CHN: Administration-Appointed Commission to Draw Plans for Cutting $10 Billion From Medicaid
After promising Congressional allies of Medicaid that a commission would be formed to make sound policy recommendations for the program, the Bush Administration has now made clear its intention to appoint all the voting members of the commission on its own. The move follows a months-long struggle on the part of Medicaid allies to prevent arbitrary, budget-driven decisions to cut federal dollars out of the program. In March, Senator Gordon Smith (R-OR) and a handful of other Republican Senators were joined by Democrats in voting to replace budget language cutting Medicaid (similar language was included in the version approved by the House) with language creating a bipartisan commission that would study the program to find ways of making it more efficient. The final resolution that came out of conference included $10 billion in Medicaid cuts over four fiscal years (starting in FY 2007, a year later than most other cuts proposed in the budget). It was understood that the Administration had agreed to establish a Medicaid commission to satisfy Senator Smith and others who ultimately voted for the budget resolution.
Last week, several Senators, including Smith, signed a letter to Health and Human Services Secretary Leavitt asking that the panel be managed by the National Academy of Sciences Institute of Health (IOM) (as Smith and others intended in their original call for a Medicaid Commission) but it was reported that Secretary Leavitt plans to appoint all voting members of the commission himself. According to a New York Times article published on May 12, the commission is to have 15 voting members selected by Leavitt. They will include Leavitt or his designee, federal and state Medicaid officials, former and current governors and other Medicaid experts. The commission will have 18 nonvoting members, including four Democrats and four Republicans from Congress, appointed by Congressional leaders, as well as state and local officials, consumer representatives, and health care providers. Senators who voted for the Medicaid Commission expected that members appointed by Congressional leaders and others would have voting rights.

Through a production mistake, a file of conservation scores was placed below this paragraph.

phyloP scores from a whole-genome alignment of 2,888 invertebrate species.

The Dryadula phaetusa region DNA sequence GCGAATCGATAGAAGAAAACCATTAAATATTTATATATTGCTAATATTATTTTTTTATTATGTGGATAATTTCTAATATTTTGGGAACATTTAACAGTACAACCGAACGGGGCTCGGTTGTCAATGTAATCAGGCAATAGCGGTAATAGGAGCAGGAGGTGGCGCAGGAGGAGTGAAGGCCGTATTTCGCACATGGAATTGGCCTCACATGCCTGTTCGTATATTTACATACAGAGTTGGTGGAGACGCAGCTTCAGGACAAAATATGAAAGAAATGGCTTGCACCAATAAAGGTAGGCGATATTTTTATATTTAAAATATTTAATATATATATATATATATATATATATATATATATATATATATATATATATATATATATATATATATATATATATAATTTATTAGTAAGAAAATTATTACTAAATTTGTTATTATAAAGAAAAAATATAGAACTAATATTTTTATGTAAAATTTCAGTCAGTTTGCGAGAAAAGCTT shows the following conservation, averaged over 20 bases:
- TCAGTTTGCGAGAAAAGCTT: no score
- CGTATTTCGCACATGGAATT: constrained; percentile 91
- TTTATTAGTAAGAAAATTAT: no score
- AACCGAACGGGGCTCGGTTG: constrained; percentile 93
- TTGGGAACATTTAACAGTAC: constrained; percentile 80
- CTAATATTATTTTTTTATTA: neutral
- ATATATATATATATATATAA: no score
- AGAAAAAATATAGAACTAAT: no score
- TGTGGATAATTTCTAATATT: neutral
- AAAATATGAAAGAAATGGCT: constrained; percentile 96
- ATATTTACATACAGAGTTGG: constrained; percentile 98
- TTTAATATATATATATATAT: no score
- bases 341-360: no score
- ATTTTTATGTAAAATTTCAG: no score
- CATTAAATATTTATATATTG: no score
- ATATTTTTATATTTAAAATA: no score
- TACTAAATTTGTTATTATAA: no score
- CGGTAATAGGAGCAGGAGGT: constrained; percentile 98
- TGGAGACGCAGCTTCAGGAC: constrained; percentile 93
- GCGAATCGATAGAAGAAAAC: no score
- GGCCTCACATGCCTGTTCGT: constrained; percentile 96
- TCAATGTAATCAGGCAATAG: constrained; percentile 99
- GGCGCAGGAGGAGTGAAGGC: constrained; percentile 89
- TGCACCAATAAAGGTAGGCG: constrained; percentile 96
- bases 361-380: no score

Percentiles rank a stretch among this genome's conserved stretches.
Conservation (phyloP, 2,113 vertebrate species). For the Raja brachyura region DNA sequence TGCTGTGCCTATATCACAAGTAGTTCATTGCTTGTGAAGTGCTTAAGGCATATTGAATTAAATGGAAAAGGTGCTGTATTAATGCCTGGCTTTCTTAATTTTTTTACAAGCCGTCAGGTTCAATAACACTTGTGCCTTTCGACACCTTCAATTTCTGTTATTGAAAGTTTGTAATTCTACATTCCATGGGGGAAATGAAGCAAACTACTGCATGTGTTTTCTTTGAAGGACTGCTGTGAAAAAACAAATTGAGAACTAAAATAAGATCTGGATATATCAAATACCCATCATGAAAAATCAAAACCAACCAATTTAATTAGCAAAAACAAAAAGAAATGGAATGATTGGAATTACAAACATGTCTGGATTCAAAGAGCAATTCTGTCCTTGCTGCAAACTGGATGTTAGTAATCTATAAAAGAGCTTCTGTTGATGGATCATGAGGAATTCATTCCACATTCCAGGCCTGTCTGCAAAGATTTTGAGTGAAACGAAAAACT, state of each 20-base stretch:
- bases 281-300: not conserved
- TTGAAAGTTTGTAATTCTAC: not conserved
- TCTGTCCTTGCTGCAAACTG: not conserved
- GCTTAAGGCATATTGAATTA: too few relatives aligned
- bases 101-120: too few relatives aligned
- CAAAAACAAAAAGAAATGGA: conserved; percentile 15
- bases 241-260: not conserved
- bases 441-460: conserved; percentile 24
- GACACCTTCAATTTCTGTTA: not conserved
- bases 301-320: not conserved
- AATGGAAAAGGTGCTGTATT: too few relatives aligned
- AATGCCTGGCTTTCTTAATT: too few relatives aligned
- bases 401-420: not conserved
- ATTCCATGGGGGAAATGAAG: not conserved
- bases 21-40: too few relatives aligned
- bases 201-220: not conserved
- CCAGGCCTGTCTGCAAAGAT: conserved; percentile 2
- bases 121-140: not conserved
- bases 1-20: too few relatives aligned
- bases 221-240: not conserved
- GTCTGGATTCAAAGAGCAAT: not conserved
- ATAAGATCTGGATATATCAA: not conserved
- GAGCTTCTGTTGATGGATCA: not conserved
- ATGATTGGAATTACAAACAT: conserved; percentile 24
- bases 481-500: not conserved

The charter of the commission, which should include more detailed information, is expected to be published in the Federal Register any day. By September 1, the commission is to recommend changes that will result in the $10 billion in savings from the program. (The commission is to make longer-term recommendations by December 31, 2006.) The committees with jurisdiction over the program, the Finance Committee in the Senate and the Commerce and Energy Committee in the House of Representatives, are instructed by the budget resolution to pass the cuts assigned to them by September 16.
The Senate Finance Committee is instructed to make $10 billion in cuts to programs under its jurisdiction, with the understanding that these cuts will come from Medicaid, by September 16. The House Energy and Commerce Committee is instructed to make $14.7 billion in cuts by September 16 to the programs under its jurisdiction, with the understanding that $10 billion will come from Medicaid (although it is possible that the committee could make the entire $14.7 million in cuts in Medicaid alone). Democrats have pointed out that regardless of what the commission recommends, the ultimate decisions over whether and how to cut Medicaid lay with the committees. Congressional debate and work on Medicaid will therefore continue while the commission conducts its work.
The ranking Democrats on both committees, Representative John Dingell (D-MI) and Senator Max Baucus (D-MT), wrote a letter to Secretary Leavitt on May 10 emphasizing this point and highlighting the fact that a majority of both the House and Senate have indicated their opposition to Medicaid cuts, as have hundreds of organizations at the state and national levels.
The letter states that “Medicaid is not the problem, but rather has been the solution for millions who have lost job-based health coverage over the past few years.” They further argue that it “will be difficult, if not impossible, to achieve $10 billion in Medicaid savings without undue harm to vulnerable beneficiaries.” Finally, the letter calls for any Medicaid commission to follow five principles: 1) It must be bipartisan. 2) Recommendations must be agreed upon unanimously by its members. 3) Its recommendations must be policy-driven, not driven by arbitrarily-defined budget cuts. 4) The commission must comply with the Federal Advisory Committee Act which assures transparency and opportunity for public input. 5) All recommendations should be accompanied by impact analyses including costs and savings to the federal and state governments as well as effects on beneficiaries and providers.